In 1943 she was arrested by the Gestapo and spent six months in jail. On release she continued her mission to save the lives of Jewish children. She refused all suggestion of accolades during her lifetime, but 11 years ago, in 2013 she was named “Righteous Among the Nations” at Yad Vashem (The World Holocaust Remembrance Centre). She is the only Irish person to hold this distinction, given to non-Jews who risked their lives to save Jewish people during World War II. On July 9th 2019, the then Cork City Council, in a display of true wisdom, opened a new pedestrian bridge, same now named in honour of Ms Mary Elmes.

A former professor of Hebrew at the same Trinity College, between 1939 and 1979, Mr Jacob (Jack) Weingreen and his wife Bertha must surely have turned in their Dublin graves following the demands by the same students. Both the Weingreen’s were members of the Dublin Jewish community and both were active in education and youth movements, serving for a time with the Jewish Relief Unit, following the end of WWII.

Bertha Weingreen was Chief Welfare Officer responsible for all Jewish Displaced Persons in the British zone and stationed at the former military barracks at the Bergen Belsen, concentration camp.

Jacob was Director of Education for all Displaced Persons, before setting up a successful Trade School at Belsen which was later transformed into a top-grade technical college. Professor Weingreen was the author of ‘A Practical Grammar for Classical Hebrew’, latter a textbook that is still recognized as the standard teaching work on the subject.
The couple received desperately needed supplies sent from Dublin’s JYRO (Jewish Youth Relief Organisation) and the Linen Mills in Northern Ireland, which were used for the kindergarten Bertha set up for hidden children Bertha Weingreen encountered in Berlin. The Weingreens eventually returned to Dublin in 1947 where they played prominent roles in the Irish Jewish community until their deaths in 1995 and 1999, respectively.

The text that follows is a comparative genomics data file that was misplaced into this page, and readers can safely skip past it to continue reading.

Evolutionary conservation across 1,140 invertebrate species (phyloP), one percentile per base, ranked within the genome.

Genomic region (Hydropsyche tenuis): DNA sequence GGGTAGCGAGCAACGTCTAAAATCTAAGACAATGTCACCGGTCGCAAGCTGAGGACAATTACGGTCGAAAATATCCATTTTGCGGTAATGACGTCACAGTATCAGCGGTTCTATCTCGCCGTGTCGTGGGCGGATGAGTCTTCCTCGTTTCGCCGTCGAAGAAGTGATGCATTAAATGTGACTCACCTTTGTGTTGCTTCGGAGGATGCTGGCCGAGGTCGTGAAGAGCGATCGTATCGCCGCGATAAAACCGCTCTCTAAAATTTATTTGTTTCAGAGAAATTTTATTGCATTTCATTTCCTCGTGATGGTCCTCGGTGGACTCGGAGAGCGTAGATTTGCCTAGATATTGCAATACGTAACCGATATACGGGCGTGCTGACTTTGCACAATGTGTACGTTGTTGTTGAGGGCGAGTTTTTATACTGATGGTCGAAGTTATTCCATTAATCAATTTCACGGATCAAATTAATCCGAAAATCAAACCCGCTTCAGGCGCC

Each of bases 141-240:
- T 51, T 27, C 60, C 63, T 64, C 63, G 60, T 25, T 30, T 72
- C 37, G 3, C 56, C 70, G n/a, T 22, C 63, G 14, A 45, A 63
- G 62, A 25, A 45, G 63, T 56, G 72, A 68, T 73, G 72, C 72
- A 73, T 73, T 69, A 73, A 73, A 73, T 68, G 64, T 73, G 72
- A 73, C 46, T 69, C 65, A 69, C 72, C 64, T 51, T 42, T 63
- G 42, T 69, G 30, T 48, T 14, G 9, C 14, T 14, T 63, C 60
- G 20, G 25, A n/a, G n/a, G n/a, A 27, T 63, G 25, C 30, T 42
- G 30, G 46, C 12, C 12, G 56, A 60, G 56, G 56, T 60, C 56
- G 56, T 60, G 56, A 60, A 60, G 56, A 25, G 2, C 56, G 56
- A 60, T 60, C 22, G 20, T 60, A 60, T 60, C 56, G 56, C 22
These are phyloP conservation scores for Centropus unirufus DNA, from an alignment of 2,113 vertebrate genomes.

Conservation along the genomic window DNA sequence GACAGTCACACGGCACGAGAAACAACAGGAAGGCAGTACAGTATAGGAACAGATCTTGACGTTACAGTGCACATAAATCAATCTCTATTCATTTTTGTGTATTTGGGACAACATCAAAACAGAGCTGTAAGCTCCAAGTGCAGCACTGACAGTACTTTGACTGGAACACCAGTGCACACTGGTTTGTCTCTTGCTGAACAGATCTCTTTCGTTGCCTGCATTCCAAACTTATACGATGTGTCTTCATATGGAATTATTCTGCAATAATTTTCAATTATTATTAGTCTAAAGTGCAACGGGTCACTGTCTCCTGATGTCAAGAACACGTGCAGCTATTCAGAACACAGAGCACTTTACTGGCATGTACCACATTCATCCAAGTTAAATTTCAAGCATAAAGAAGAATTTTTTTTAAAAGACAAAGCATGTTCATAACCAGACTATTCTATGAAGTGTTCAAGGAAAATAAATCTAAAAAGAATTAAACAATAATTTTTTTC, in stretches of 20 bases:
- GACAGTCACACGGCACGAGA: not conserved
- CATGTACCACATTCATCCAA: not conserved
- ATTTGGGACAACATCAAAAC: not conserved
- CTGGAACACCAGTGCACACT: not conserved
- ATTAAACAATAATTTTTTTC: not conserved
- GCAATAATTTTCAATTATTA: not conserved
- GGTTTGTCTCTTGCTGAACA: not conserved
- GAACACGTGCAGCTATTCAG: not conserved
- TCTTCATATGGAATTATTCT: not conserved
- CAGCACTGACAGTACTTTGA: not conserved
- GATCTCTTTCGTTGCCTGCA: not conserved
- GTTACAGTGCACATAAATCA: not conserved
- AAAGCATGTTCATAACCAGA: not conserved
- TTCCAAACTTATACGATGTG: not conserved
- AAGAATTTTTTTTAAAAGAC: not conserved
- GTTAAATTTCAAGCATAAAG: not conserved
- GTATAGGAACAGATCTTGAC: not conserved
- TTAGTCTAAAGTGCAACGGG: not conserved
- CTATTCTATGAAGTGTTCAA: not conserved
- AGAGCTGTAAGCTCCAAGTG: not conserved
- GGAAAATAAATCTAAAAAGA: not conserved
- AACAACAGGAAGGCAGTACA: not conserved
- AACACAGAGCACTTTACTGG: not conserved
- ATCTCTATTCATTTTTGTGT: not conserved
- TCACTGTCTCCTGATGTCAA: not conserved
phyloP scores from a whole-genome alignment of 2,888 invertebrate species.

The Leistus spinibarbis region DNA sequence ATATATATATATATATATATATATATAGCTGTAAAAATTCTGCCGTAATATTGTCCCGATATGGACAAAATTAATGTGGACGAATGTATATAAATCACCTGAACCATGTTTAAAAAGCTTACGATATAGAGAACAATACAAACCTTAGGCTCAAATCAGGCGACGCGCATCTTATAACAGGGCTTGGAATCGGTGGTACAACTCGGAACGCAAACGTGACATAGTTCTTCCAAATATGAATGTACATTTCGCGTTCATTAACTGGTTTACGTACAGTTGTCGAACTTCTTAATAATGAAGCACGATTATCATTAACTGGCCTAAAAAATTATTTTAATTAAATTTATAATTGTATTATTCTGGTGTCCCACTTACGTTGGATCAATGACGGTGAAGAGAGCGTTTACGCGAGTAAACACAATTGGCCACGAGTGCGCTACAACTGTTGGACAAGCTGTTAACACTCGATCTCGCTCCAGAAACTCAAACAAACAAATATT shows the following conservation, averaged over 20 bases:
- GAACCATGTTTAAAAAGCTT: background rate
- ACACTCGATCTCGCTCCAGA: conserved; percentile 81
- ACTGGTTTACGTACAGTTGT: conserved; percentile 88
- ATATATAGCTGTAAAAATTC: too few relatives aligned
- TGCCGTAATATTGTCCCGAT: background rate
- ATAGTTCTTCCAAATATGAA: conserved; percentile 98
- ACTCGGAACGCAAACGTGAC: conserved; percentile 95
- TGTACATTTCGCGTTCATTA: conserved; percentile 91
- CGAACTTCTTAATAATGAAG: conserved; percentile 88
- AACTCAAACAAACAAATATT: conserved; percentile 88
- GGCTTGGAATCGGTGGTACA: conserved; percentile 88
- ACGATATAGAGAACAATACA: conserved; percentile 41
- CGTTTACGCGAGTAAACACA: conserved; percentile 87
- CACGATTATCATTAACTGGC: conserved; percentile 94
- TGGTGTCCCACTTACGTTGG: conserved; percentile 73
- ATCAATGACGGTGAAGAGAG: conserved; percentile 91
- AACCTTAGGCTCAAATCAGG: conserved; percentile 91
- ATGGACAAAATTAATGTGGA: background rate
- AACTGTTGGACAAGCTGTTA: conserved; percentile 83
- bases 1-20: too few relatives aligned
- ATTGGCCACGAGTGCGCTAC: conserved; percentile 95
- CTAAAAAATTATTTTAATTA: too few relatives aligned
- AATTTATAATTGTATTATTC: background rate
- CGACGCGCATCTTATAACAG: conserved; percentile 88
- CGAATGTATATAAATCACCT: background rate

True pro-treaty Irish Republicans will be aware of the fact that on a Friday afternoon in 1920, Black and Tans descended on Longwood Avenue, South Circular Road, Portobello, Dublin 8, blocking off the area between Leonard’s Corner and Kelly’s corner, using a lorry and an armoured car. Same raid came accompanied by a strict curfew.

The Sabbath day observed by Jews begins from sunset on Friday evening to sunset the following day. However, on this same Sabbath day in 1920, the Jewish community made the decision that Tans or no Tans, they were going to visit their local synagogue. When it was time to go to pray, the men were the first to emerge from their homes, followed by wives and children.
Rabbi Gudansky followed last, accompanied by his family, while he supported an elderly gentleman, who could barely walk. The old crippled man swore at the Tans in Yiddish, which sounded like nonsense gibberish to the Black and Tan soldiers.